2. Ola and Taxi for sure was operating in the same segment and TFS had registered a very good growth in a short period of time, showing efficiency. It was able to provide services to the customers at a  lower cost.  Had TFS been permitted to grow it out, it would have become the third common name and industry, together with Ola and Uber.  The acquisition proved the twin benefits of securing an efficient division, as well as restricting a growth operator.
  3. TFS had a loyal customer following. The independent operations of TFS were retained.  The TFS customers did not see the acquisition as an intrusion or disturbance to the services. The geographical outreach of TFS was higher. It gave Ola outreach into many geographical markets and a different business space.

What were the issues which forced Ola to shut down TFS?

Flipkart’s acquisition of Myntra and later Jabong

Acquiring entities, operating in the same sector, could be a risky game. It could be akin to putting all your eggs in the same basket. But where the target is a market leader for niche products. consolidating the market might mean benefits for both. 

Some of the key reasons for the acquisition were:

Lead over competitors: Myntra was clearly ahead in the fashion sector and this acquisition placed Flipkart ahead of Amazon and Snapdeal.  

What lead to the success of the Flipkart – Myntra deal?

The key reasons were:

Flipkart saw entry into a new market while Myntra saw the advantages of gaining access to Flipkart’s logistic network. 

Flipkart and Myntra had common investors, Accel Partners and Tiger Global who both supported the deal, as it meant increasing the returns from for them with a lower investment.  Flipkart acquired Myntra through a 100% acquisition for an estimated 2000 crore in lieu of cash and stock. The acquisition was undertaken through a shared swap between the shareholders of Myntra and Flipkart, leaving the early shareholders of Myntra, millionaires in the process.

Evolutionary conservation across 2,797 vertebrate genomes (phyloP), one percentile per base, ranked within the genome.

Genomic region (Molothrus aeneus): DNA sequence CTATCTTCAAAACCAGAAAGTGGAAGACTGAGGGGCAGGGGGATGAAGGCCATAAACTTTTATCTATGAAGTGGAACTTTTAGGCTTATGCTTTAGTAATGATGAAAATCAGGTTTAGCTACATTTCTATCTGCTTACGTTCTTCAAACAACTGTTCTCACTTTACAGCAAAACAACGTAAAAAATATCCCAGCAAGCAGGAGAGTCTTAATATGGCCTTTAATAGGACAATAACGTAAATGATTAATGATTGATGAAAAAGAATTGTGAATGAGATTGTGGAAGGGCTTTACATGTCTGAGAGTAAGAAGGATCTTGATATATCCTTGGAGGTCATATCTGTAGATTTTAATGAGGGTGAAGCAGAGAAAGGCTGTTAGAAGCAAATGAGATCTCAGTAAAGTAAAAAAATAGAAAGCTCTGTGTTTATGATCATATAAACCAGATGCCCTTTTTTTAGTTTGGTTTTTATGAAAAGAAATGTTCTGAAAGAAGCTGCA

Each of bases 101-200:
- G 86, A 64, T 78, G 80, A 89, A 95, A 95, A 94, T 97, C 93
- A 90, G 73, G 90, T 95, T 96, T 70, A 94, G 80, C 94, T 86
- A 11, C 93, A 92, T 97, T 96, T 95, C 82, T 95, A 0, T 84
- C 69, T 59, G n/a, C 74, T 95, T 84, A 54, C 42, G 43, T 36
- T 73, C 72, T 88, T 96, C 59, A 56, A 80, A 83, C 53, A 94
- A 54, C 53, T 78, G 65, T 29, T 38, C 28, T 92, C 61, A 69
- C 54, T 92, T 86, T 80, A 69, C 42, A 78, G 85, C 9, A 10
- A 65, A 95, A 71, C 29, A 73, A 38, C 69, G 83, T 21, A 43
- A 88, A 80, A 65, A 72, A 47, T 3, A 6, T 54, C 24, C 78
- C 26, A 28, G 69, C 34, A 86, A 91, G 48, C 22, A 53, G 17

The founders of Flipkart saw Mukesh Bansal the founder of Myntra as a mentor and guide and treated him with respect.  He was invited to join the Flipkart board, and got involved in the Flipkart fashion business.   Flipkart and Myntra were to remain as two separate entities, but people holding stock options in Myntra will hold the same in Flipkart.  The same management team was to be retained at Myntra.  Employee roles and the company’s road map was to remain the same.

Myntra employees holding stock options were provided similar options in Flipkart, which was clearly beneficial to them, which is why the deal was supported by the employees,

The consolidation that Flipkart achieved through the back to back acquisitions of Myntra and Jabong, clearly gave Flipkart a headway. This is clearly understood from Walmart valuation of Flipkart at US 21 billion included a high valuation of Myntra and Jabong between 5.5 to 6.5 billion which had been purchased only at USD 400 million (Myntra: 330 billion and Jabong: 70 billion).


As the reader would notice, the reasons for mergers and acquisitions are many. In the case of Google’s acquisition of Motorola Mobility, it was a strategy to retain market relevance by getting Samsung to the table. In the case of Ola’s acquisition of Taxi for sure it was an acquisition that went awry and the only benefit was to shut out a competitor. In the case of Flipkart’s acquisition of Myntra, it lead to huge consolidation and was a win-win situation for both parties. The last was a very positive outcome.